Annie thanks for this. Last night on the Boulder Colorado Mall struck up a great conversation with four young men who were studying at the Colorado School of Mines in Golden Colorado. Asked them where they were from and then we played a bit of a game. Turns out the one young man who I was talking with the most was a young Israeli. The other fellas were from Bahrain, Saudi Arabia and Kuwait. Quite the conversation. With a smile on my face I said to the Israeli young man “your country needs to stop building illegal settlements” He smiled. Then the other young men chimed in “yeah” and the conversation was off and running. They were all wonderful young people we had a dynamic conversation about the Israeli Palestinian conflict, Islamophobia and what they think about the U.S. Mentioned Mondoweiss over and over again. Hopefully they come to read. All were very open minded and proud that 3 Muslims and an Israeli Jew were becoming good friends.

  6. W.Jones says:

    I talked with one Presbyterian who had been at the last Convention, who said that although he felt the Palestinians were being mistreated badly, and he doesn’t want to be profiting from the abuses of companies like Caterpillar. But he wasn’t sure about disinvestment, because he claimed PCUSA has just a small number of shares and he thinks they could be used to influence Caterpillar in a better direction and to get reports and inside information on the company.

    I am highly doubtful about his reservations, however. If the shares are small, they won’t really do much to affect the company policy, and PCUSA could probably get the same information about the company from other sources.

  7. Ellen says:

    this may be an interesting aside:

    over the weekend in Switzerland, to be seen in many shopping centers are sales stands for ag products from Palistine. There are often lines to purchase.

    link to olivenoel-palaestina.ch

    This group has the support of the Swiss Protestant Church Hilfswerk, the Catholic Bishofskonferenz, Caritas, Women’s Union (SKF) , and many other Church and civil organizations including Neva Shalom.

    link to nswas.org

    Here are the local churches in Switzerland selling Palestinian Ag products to support the campaign of survival and co existence:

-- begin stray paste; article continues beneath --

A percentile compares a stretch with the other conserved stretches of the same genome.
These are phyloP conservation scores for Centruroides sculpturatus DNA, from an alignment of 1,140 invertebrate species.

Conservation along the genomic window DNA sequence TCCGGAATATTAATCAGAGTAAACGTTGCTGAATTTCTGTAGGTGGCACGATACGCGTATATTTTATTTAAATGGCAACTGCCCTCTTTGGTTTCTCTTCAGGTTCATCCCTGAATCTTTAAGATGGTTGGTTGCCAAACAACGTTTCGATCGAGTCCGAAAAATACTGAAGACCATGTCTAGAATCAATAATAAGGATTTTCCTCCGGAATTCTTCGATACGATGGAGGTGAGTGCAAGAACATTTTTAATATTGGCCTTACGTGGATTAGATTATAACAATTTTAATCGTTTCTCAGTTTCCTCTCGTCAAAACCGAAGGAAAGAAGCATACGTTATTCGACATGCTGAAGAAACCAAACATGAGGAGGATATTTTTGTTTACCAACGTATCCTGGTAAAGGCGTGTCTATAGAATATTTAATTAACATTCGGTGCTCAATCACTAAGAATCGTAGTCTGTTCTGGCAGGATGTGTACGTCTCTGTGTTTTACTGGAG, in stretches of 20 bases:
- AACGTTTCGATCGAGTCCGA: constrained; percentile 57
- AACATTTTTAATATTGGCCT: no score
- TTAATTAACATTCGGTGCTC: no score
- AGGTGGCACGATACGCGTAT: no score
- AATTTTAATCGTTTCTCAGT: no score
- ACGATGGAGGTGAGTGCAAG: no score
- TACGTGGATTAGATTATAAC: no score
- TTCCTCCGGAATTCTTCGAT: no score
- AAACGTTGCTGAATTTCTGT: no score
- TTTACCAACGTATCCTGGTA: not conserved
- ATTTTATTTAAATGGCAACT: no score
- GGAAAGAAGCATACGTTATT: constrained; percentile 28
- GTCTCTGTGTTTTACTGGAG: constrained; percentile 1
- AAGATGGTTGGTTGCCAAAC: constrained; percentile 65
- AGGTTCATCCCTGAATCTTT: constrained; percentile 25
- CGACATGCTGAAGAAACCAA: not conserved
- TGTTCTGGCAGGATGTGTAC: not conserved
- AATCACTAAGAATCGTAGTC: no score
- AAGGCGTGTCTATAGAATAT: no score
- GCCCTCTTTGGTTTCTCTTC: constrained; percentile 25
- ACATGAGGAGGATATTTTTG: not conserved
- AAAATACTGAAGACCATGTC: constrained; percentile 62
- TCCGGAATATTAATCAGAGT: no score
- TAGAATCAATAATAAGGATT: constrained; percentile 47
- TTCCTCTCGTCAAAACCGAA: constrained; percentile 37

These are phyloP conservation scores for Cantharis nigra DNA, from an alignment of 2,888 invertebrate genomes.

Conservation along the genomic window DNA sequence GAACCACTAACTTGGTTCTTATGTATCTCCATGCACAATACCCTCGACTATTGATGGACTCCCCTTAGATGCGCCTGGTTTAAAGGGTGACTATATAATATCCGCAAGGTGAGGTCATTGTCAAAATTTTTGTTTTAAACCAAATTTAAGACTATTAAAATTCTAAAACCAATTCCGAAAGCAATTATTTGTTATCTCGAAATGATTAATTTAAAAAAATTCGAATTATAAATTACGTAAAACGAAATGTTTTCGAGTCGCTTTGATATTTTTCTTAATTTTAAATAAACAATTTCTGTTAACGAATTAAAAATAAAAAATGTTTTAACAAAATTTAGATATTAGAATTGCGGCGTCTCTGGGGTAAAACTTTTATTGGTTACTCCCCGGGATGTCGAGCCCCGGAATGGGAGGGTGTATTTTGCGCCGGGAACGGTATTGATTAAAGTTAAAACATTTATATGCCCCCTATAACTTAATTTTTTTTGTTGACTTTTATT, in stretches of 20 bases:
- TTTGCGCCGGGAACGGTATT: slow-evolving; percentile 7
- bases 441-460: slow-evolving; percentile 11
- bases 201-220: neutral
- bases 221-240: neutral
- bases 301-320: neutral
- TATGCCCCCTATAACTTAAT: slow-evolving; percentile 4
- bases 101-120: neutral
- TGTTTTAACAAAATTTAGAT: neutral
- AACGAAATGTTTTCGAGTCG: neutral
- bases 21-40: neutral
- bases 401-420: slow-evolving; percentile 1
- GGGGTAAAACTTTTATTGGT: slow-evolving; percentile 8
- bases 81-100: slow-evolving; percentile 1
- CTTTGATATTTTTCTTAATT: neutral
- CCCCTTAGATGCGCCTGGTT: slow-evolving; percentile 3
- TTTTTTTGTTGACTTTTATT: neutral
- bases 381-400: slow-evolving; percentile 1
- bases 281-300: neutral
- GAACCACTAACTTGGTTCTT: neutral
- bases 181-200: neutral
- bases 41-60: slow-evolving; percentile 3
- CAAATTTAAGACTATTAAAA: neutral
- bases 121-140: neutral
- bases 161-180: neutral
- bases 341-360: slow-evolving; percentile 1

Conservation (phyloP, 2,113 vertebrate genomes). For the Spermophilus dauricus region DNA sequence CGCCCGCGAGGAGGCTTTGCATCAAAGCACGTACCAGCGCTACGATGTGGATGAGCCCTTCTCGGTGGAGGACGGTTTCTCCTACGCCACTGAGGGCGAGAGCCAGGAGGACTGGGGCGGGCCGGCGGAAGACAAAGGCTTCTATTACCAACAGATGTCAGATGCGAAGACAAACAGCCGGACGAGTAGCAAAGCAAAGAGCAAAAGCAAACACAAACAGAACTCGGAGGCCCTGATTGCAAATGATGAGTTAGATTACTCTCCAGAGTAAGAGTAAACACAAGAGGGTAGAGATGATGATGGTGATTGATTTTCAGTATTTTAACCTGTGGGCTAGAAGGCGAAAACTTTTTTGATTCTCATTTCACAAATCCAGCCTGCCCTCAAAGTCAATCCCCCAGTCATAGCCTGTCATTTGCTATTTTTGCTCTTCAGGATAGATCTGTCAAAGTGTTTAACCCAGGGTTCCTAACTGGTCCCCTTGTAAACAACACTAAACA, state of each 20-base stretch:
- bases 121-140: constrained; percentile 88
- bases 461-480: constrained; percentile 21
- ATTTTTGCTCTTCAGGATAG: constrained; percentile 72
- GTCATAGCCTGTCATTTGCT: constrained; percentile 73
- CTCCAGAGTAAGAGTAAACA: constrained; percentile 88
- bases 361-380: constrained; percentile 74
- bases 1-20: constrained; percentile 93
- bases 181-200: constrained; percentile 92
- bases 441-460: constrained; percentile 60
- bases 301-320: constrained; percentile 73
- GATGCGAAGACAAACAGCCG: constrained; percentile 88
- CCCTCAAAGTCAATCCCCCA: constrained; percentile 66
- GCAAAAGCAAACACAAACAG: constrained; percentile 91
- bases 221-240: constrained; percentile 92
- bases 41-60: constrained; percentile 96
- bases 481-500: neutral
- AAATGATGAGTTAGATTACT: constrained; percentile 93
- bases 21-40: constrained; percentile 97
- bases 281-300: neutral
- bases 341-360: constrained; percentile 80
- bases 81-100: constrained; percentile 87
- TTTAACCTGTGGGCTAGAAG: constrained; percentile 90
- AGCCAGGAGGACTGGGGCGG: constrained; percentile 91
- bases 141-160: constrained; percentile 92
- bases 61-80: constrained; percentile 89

link to olivenoel-palaestina.ch

    will hasbara efforts go after all these groups and Churches?

  8. Citizen says:

    WE can’t abide these gay-loving, pro-choice, feminist presbies crying out Palestinian victimhood:link to weareforisrael.org

    • citizen, the site you linked to is run by 2 rabbis. i mistakenly interpreted your comment, thinking ‘these gay-loving, pro-choice, feminist presbies‘ referenced the site you were linking to.

      also, there is another rabbi in the comment section who references “Palestinian claims of victim-hood” which is curious framing. there is an oppressor and an oppressed in the land of palestine. he also said pcusa “reject Israel’s existence”, which is an untrue and unsupportable.

  9. piotr says:

    The vexing question if PFMEP are dupes or fraud seems resolved. This is classic astroturf. Some staffer working full time elsewhere wrote a smallish bunch of very short articles for the website created allegedly in April 2011, but the first sign of life is dated in August. Very instructive Blog page of their website link to pfmep.org
    was started on that April and attracted a grand total of zero bloggers. Zero! Several conservative pastors had a breakfast. That was something.

    There is a smallish number of short statements posted. The only arguments presented on the website are against the divestment, and for Caterpilar, and for IDF. Settlements are not mentioned, neither is the wall traversing West Bank with fantastic zigzags etc.

    PFMEP is a puppet used infrequently and I suspect that the actual pastors involved could not care less if Israel exists or not except that they do not like the “liberal” mainline of the Presbyterians. Who paid for the catering at that breakfast by the way?.

  10. Citizen says:

    Here’s Rev Wimbley, displaying his lack of irony logically, counting the ways the BDS advocates in his church are guilty of using double standards, anti-Israel cherry-picking, and being ineffective, impractical: link to vimeo.com

  11. jewishgoyim says:

    Now that does not prove anything but he does look a lot like John Bolton.

    (Not sure this will go down well with the new mondo uptight moderation standards. Oh well…)

  12. piotr says:

    As we know, American aid to Palestinian Authority is conditional, and American aid and contributions to international organization is always conditional and we seen it suspended etc. when our government does not like something, like admission of Palestinians. (Bad UNESCO! Bad!) Israel is the single recipient that does not have to fullfil any conditions, including some that are actually legal requirements.

    For example, we are not supposed to aid governments that have undeclared nuclear weapons. It would be simplicity itself to ask CIA for a report on the issue given allegations and admissions by top Israeli politicians. If the report would be inconclusive, an inspection should be requested, and aid suspended pending the resolution (I guess, even selling weapons should be suspended, I need to check.)

  13. ckg says:

    The PFMEP web site says “If you would like join us in our efforts, either financially through tax deductible contributions or through volunteer activity, please contact Gary J. Green,” I assume PFMEP must file IRS 990 forms to make these contributions tax deductible. These forms, which would list large sources of funding, are required by the IRS to be available upon request.